Duchenne is a fatal genetic disorder that slowly robs young men of their muscle strength. Parent Project Muscular Dystrophy (PPMD) is the largest, most comprehensive nonprofit organization in the United States focused on finding a cure for Duchenne muscular dystrophy – PPMD's mission is to end Duchenne.

PPMD invests deeply in treatments for this generation of young men affected by Duchenne and in research that will benefit future generations. PPMD advocates in Washington, DC, and has secured hundreds of millions of dollars in funding. PPMD demands optimal care, and strengthens, unites, and educates the global Duchenne community.

Everything PPMD does -- and everything it has done since its founding in 1994 -- helps boys with Duchenne live longer, stronger lives. PPMD will not rest until every young man has a treatment to end Duchenne. Go to www.parentprojectmd.org for more information or to learn how you can support our efforts and help families affected by Duchenne.

About Children's National Health System

Children's National Health System, based in Washington, DC, has been serving the nation's children since 1870. Children's National is Magnet® designated, and is consistently ranked among the top pediatric hospitals by U.S. News & World Report. Home to the Children's Research Institute and the Sheikh Zayed Institute for Pediatric Surgical Innovation, Children's National is one of the nation's top NIH-funded pediatric institutions. With a community-based pediatric network, seven regional outpatient centers, an ambulatory surgery center, two emergency rooms, an acute care hospital, and collaborations throughout the region, Children's National is recognized for its expertise and innovation in pediatric care and as an advocate for all children. For more information, visit ChildrensNational.org, or follow us on Facebook and Twitter.

About Idera Pharmaceuticals

Idera Pharmaceuticals is a clinical-stage biopharmaceutical company developing a novel therapeutic approach for the treatment of genetically defined forms of B-cell lymphoma and rare diseases. Idera's proprietary technology involves creating novel nucleic acid therapeutics designed to inhibit over-activation of Toll-like Receptors (TLRs). In addition to its TLR programs, Idera is developing gene silencing oligonucleotides (GSOs) that it has created using its proprietary technology to inhibit the production of disease-associated proteins by targeting RNA. To learn more about Idera, visit www.iderapharma.com.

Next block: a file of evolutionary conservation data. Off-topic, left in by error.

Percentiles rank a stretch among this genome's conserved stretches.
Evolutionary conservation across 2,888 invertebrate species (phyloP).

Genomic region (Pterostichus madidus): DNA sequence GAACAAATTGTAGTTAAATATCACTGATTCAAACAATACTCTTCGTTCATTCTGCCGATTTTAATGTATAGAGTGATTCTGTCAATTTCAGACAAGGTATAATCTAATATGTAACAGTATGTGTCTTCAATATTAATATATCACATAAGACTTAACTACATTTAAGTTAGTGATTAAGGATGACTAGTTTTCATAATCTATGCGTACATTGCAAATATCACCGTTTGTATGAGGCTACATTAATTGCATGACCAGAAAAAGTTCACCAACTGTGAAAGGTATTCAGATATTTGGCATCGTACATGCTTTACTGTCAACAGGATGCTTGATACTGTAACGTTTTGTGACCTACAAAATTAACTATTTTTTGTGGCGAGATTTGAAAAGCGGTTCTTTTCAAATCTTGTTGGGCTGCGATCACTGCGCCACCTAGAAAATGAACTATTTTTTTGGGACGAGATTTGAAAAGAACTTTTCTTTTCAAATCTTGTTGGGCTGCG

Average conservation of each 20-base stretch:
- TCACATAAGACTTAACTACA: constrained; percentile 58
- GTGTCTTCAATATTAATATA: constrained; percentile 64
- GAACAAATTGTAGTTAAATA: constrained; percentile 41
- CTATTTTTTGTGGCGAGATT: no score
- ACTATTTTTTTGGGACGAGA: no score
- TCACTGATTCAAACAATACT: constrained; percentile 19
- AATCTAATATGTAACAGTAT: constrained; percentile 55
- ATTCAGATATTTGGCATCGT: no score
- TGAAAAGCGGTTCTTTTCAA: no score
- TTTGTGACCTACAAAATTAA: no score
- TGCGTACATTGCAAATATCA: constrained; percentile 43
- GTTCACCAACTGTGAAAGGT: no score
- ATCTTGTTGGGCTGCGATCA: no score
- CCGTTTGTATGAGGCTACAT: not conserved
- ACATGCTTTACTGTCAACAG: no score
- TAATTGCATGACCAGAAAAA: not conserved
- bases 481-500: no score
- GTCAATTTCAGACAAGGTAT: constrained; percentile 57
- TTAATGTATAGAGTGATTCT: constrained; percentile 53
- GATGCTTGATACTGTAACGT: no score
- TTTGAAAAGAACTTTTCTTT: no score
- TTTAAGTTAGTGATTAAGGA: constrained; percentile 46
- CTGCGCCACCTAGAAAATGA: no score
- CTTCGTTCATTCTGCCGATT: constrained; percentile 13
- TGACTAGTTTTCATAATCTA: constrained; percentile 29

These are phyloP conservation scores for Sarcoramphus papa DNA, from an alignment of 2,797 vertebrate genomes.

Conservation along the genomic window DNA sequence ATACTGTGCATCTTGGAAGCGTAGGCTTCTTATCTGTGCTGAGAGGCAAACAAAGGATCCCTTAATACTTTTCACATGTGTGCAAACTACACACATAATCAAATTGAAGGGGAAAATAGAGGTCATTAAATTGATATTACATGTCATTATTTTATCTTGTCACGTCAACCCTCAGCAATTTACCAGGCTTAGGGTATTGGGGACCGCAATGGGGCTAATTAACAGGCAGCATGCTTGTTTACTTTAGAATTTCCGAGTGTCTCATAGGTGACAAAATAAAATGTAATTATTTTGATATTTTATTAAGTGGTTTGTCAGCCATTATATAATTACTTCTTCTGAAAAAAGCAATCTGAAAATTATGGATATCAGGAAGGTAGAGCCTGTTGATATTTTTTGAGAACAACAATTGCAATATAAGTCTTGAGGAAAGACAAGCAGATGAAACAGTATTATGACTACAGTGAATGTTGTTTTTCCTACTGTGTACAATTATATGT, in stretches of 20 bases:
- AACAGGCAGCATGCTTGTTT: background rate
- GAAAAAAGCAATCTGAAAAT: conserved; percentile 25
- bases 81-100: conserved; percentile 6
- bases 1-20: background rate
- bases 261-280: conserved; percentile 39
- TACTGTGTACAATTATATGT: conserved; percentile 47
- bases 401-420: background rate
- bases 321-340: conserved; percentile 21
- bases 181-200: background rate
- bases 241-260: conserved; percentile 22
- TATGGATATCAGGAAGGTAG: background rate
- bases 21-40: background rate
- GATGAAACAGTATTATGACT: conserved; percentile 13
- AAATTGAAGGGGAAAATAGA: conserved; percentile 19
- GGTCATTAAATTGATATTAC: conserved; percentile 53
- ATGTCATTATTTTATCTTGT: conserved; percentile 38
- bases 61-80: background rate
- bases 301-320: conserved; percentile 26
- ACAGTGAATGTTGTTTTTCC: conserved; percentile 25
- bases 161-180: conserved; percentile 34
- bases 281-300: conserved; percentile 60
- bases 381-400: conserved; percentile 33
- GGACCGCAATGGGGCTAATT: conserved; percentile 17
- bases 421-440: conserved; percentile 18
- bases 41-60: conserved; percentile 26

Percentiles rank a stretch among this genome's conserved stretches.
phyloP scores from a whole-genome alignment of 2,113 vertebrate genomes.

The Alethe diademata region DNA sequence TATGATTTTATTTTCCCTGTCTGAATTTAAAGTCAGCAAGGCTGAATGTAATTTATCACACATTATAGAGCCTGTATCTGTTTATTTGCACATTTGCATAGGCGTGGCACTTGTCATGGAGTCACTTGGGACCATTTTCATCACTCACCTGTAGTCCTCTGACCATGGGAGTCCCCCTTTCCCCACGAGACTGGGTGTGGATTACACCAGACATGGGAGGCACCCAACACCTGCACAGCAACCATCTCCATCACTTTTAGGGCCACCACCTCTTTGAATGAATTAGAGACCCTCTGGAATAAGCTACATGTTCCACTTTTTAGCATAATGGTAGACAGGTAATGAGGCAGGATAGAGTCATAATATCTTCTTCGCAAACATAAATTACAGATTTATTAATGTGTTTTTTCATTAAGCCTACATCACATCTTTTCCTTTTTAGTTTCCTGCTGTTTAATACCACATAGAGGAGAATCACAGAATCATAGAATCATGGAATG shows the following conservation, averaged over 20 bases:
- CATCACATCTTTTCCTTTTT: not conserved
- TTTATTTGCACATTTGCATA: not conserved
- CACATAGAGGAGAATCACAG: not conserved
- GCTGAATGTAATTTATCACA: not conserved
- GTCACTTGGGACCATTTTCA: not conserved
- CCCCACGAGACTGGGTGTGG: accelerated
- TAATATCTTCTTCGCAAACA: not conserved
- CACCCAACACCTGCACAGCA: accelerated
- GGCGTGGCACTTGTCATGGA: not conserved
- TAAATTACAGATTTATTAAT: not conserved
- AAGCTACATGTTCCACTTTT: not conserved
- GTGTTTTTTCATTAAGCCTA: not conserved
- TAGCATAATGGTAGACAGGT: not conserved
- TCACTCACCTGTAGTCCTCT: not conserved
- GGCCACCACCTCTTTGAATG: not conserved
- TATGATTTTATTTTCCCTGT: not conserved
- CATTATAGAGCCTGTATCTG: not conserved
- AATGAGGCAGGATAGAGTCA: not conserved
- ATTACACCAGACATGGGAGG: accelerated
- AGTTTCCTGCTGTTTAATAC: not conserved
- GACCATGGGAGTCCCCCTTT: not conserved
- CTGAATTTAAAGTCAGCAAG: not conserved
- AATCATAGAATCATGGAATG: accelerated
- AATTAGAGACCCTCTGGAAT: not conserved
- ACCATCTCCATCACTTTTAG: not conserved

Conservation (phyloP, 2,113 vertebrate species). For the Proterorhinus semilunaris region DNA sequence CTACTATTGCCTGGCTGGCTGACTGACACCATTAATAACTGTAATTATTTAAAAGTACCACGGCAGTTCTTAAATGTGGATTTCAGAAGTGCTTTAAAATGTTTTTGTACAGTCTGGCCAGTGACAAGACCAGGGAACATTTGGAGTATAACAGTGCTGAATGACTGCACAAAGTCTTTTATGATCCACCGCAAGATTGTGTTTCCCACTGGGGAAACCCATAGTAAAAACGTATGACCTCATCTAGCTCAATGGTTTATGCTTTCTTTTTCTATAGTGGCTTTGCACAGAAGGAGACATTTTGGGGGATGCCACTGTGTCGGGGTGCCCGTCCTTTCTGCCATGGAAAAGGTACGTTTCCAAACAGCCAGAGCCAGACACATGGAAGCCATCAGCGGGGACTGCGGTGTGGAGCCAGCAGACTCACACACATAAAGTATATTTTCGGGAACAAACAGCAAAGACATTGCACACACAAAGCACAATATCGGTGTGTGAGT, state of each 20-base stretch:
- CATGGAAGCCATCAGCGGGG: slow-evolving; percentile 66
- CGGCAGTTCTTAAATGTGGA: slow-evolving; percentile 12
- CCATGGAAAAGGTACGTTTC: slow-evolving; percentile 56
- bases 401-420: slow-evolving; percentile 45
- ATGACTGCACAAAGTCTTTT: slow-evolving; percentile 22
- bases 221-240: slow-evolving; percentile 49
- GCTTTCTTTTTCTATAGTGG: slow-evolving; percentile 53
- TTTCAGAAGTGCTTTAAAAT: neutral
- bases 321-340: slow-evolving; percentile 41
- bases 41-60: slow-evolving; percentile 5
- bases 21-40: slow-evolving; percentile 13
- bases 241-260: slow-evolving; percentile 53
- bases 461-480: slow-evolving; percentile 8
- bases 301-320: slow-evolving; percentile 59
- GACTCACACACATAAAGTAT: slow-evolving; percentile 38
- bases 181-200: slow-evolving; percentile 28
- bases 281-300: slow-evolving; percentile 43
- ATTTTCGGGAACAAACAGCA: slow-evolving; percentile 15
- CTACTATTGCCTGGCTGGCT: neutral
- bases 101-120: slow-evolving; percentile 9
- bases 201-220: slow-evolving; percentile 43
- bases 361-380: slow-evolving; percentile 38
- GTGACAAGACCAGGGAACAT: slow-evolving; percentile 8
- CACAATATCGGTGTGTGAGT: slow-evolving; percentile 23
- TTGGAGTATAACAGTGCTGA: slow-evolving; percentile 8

References

1 Chen Y.-W., et al. Early onset of inflammation and later involvement of TGFβ in Duchenne muscular dystrophy. Neurology. 2005;65;826-834.

2 Henriques A, et al. Role of Toll-like receptors in the pathogenesis of dystrophin-deficient skeletal and heart muscle. Hum Mol Genet. 2014 May 15;23(10):2604-17.

Forward Looking Statements

This press release contains forward-looking statements within the meaning of Section 27A of the Securities Act of 1933, as amended, and Section 21E of the Securities Exchange Act of 1934, as amended. All statements, other than statements of historical fact, included or incorporated in this press release, including statements regarding the Company's strategy, future operations, collaborations, intellectual property, cash resources, financial position, future revenues, projected costs, prospects, plans, and objectives of management, are forward-looking statements. The words "believes," "anticipates," "estimates," "plans," "expects," "intends," "may," "could," "should," "potential," "likely," "projects," "continue," "will," and "would" and similar expressions are intended to identify forward-looking statements, although not all forward-looking statements contain these identifying words. Idera cannot guarantee that it will actually achieve the plans, intentions or expectations disclosed in its forward-looking statements and you should not place undue reliance on the Company's forward-looking statements. There are a number of important factors that could cause Idera's actual results to differ materially from those indicated or implied by its forward-looking statements. Factors that may cause such a difference include: whether results obtained in preclinical studies and clinical trials such as the results described in this release will be indicative of the results that will be generated in future clinical trials; whether products based on Idera's technology will advance into or through the clinical trial process on a timely basis or at all and receive approval from the United States Food and Drug Administration or equivalent foreign regulatory agencies; whether, if the Company's products receive approval, they will be successfully distributed and marketed; whether the Company's collaborations will be successful; and such other important factors as are set forth under the caption "Risk Factors" in the Company's Quarterly Report on Form 10-Q for the three months ended September 30, 2014. Although Idera may elect to do so at some point in the future, the Company does not assume any obligation to update any forward-looking statements and it disclaims any intention or obligation to update or revise any forward-looking statement, whether as a result of new information, future events or otherwise.

CONTACT: Parent Project Muscular Dystrophy Media Contact: Will Nolan Vice President, Communications and Administration (201) 250-8440 will@parentprojectmd.org Idera Pharmaceuticals Investor and Media Contact: Jim Baker Executive Director, Corporate Affairs (617) 679-5516 jbaker@iderapharma.com

Source:Idera Pharmaceuticals